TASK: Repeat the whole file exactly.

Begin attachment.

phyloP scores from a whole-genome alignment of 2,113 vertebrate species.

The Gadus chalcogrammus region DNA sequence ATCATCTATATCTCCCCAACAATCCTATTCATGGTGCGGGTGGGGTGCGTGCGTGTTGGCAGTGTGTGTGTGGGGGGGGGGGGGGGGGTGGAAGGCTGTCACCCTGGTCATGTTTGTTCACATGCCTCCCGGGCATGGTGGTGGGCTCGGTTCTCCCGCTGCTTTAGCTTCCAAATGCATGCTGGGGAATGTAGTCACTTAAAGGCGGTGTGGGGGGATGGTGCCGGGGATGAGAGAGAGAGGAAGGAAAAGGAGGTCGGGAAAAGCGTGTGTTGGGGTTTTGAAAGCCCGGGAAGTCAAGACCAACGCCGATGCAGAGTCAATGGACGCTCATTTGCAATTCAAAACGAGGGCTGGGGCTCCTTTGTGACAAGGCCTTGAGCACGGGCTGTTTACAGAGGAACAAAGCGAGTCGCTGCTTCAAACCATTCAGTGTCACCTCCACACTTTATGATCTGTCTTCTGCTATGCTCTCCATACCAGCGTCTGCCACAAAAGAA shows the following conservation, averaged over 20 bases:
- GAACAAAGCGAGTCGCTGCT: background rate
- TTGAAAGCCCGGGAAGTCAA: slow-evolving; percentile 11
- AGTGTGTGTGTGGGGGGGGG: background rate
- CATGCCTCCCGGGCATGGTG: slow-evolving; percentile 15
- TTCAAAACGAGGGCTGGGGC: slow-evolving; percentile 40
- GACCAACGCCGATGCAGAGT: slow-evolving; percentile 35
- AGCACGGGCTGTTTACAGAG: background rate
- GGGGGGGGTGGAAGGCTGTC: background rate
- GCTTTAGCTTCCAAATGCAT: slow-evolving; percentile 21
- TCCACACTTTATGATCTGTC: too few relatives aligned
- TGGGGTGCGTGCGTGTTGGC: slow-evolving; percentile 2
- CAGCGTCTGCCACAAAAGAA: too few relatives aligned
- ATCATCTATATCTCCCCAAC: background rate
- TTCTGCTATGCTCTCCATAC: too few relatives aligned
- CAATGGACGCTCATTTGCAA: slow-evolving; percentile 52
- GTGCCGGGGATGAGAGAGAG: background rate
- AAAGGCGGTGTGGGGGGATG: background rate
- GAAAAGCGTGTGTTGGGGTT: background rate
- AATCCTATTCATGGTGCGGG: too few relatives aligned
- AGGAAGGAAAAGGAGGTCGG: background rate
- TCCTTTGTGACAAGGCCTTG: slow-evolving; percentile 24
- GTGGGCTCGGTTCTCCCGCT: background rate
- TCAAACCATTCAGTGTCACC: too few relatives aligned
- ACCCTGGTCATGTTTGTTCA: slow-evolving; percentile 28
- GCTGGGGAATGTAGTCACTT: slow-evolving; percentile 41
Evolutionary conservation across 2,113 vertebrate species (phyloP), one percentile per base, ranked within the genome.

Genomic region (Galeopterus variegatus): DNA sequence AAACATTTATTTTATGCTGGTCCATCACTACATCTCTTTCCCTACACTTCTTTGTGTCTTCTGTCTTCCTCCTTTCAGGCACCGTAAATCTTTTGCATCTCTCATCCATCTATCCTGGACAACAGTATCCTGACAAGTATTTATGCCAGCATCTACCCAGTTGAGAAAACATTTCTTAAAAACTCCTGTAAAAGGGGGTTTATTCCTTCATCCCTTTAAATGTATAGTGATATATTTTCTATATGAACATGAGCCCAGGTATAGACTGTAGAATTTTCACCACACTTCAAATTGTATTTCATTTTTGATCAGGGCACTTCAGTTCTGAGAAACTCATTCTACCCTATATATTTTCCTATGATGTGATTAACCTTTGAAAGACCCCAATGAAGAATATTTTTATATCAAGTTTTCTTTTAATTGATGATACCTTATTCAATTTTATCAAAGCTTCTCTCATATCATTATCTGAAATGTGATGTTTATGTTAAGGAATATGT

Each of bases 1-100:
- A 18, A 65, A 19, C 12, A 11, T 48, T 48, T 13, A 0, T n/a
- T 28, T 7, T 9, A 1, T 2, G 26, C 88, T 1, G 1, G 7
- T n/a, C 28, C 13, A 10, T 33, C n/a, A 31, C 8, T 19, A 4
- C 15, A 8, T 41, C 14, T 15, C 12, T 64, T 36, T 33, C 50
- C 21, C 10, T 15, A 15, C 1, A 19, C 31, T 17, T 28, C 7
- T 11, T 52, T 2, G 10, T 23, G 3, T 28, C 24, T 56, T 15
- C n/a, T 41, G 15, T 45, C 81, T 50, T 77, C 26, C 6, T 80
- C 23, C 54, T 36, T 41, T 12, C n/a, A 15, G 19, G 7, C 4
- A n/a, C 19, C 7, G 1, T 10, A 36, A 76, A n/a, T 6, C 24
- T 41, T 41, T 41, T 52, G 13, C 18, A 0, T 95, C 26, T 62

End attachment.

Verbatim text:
phyloP scores from a whole-genome alignment of 2,113 vertebrate species.

The Gadus chalcogrammus region DNA sequence ATCATCTATATCTCCCCAACAATCCTATTCATGGTGCGGGTGGGGTGCGTGCGTGTTGGCAGTGTGTGTGTGGGGGGGGGGGGGGGGGTGGAAGGCTGTCACCCTGGTCATGTTTGTTCACATGCCTCCCGGGCATGGTGGTGGGCTCGGTTCTCCCGCTGCTTTAGCTTCCAAATGCATGCTGGGGAATGTAGTCACTTAAAGGCGGTGTGGGGGGATGGTGCCGGGGATGAGAGAGAGAGGAAGGAAAAGGAGGTCGGGAAAAGCGTGTGTTGGGGTTTTGAAAGCCCGGGAAGTCAAGACCAACGCCGATGCAGAGTCAATGGACGCTCATTTGCAATTCAAAACGAGGGCTGGGGCTCCTTTGTGACAAGGCCTTGAGCACGGGCTGTTTACAGAGGAACAAAGCGAGTCGCTGCTTCAAACCATTCAGTGTCACCTCCACACTTTATGATCTGTCTTCTGCTATGCTCTCCATACCAGCGTCTGCCACAAAAGAA shows the following conservation, averaged over 20 bases:
- GAACAAAGCGAGTCGCTGCT: background rate
- TTGAAAGCCCGGGAAGTCAA: slow-evolving; percentile 11
- AGTGTGTGTGTGGGGGGGGG: background rate
- CATGCCTCCCGGGCATGGTG: slow-evolving; percentile 15
- TTCAAAACGAGGGCTGGGGC: slow-evolving; percentile 40
- GACCAACGCCGATGCAGAGT: slow-evolving; percentile 35
- AGCACGGGCTGTTTACAGAG: background rate
- GGGGGGGGTGGAAGGCTGTC: background rate
- GCTTTAGCTTCCAAATGCAT: slow-evolving; percentile 21
- TCCACACTTTATGATCTGTC: too few relatives aligned
- TGGGGTGCGTGCGTGTTGGC: slow-evolving; percentile 2
- CAGCGTCTGCCACAAAAGAA: too few relatives aligned
- ATCATCTATATCTCCCCAAC: background rate
- TTCTGCTATGCTCTCCATAC: too few relatives aligned
- CAATGGACGCTCATTTGCAA: slow-evolving; percentile 52
- GTGCCGGGGATGAGAGAGAG: background rate
- AAAGGCGGTGTGGGGGGATG: background rate
- GAAAAGCGTGTGTTGGGGTT: background rate
- AATCCTATTCATGGTGCGGG: too few relatives aligned
- AGGAAGGAAAAGGAGGTCGG: background rate
- TCCTTTGTGACAAGGCCTTG: slow-evolving; percentile 24
- GTGGGCTCGGTTCTCCCGCT: background rate
- TCAAACCATTCAGTGTCACC: too few relatives aligned
- ACCCTGGTCATGTTTGTTCA: slow-evolving; percentile 28
- GCTGGGGAATGTAGTCACTT: slow-evolving; percentile 41
Evolutionary conservation across 2,113 vertebrate species (phyloP), one percentile per base, ranked within the genome.

Genomic region (Galeopterus variegatus): DNA sequence AAACATTTATTTTATGCTGGTCCATCACTACATCTCTTTCCCTACACTTCTTTGTGTCTTCTGTCTTCCTCCTTTCAGGCACCGTAAATCTTTTGCATCTCTCATCCATCTATCCTGGACAACAGTATCCTGACAAGTATTTATGCCAGCATCTACCCAGTTGAGAAAACATTTCTTAAAAACTCCTGTAAAAGGGGGTTTATTCCTTCATCCCTTTAAATGTATAGTGATATATTTTCTATATGAACATGAGCCCAGGTATAGACTGTAGAATTTTCACCACACTTCAAATTGTATTTCATTTTTGATCAGGGCACTTCAGTTCTGAGAAACTCATTCTACCCTATATATTTTCCTATGATGTGATTAACCTTTGAAAGACCCCAATGAAGAATATTTTTATATCAAGTTTTCTTTTAATTGATGATACCTTATTCAATTTTATCAAAGCTTCTCTCATATCATTATCTGAAATGTGATGTTTATGTTAAGGAATATGT

Each of bases 1-100:
- A 18, A 65, A 19, C 12, A 11, T 48, T 48, T 13, A 0, T n/a
- T 28, T 7, T 9, A 1, T 2, G 26, C 88, T 1, G 1, G 7
- T n/a, C 28, C 13, A 10, T 33, C n/a, A 31, C 8, T 19, A 4
- C 15, A 8, T 41, C 14, T 15, C 12, T 64, T 36, T 33, C 50
- C 21, C 10, T 15, A 15, C 1, A 19, C 31, T 17, T 28, C 7
- T 11, T 52, T 2, G 10, T 23, G 3, T 28, C 24, T 56, T 15
- C n/a, T 41, G 15, T 45, C 81, T 50, T 77, C 26, C 6, T 80
- C 23, C 54, T 36, T 41, T 12, C n/a, A 15, G 19, G 7, C 4
- A n/a, C 19, C 7, G 1, T 10, A 36, A 76, A n/a, T 6, C 24
- T 41, T 41, T 41, T 52, G 13, C 18, A 0, T 95, C 26, T 62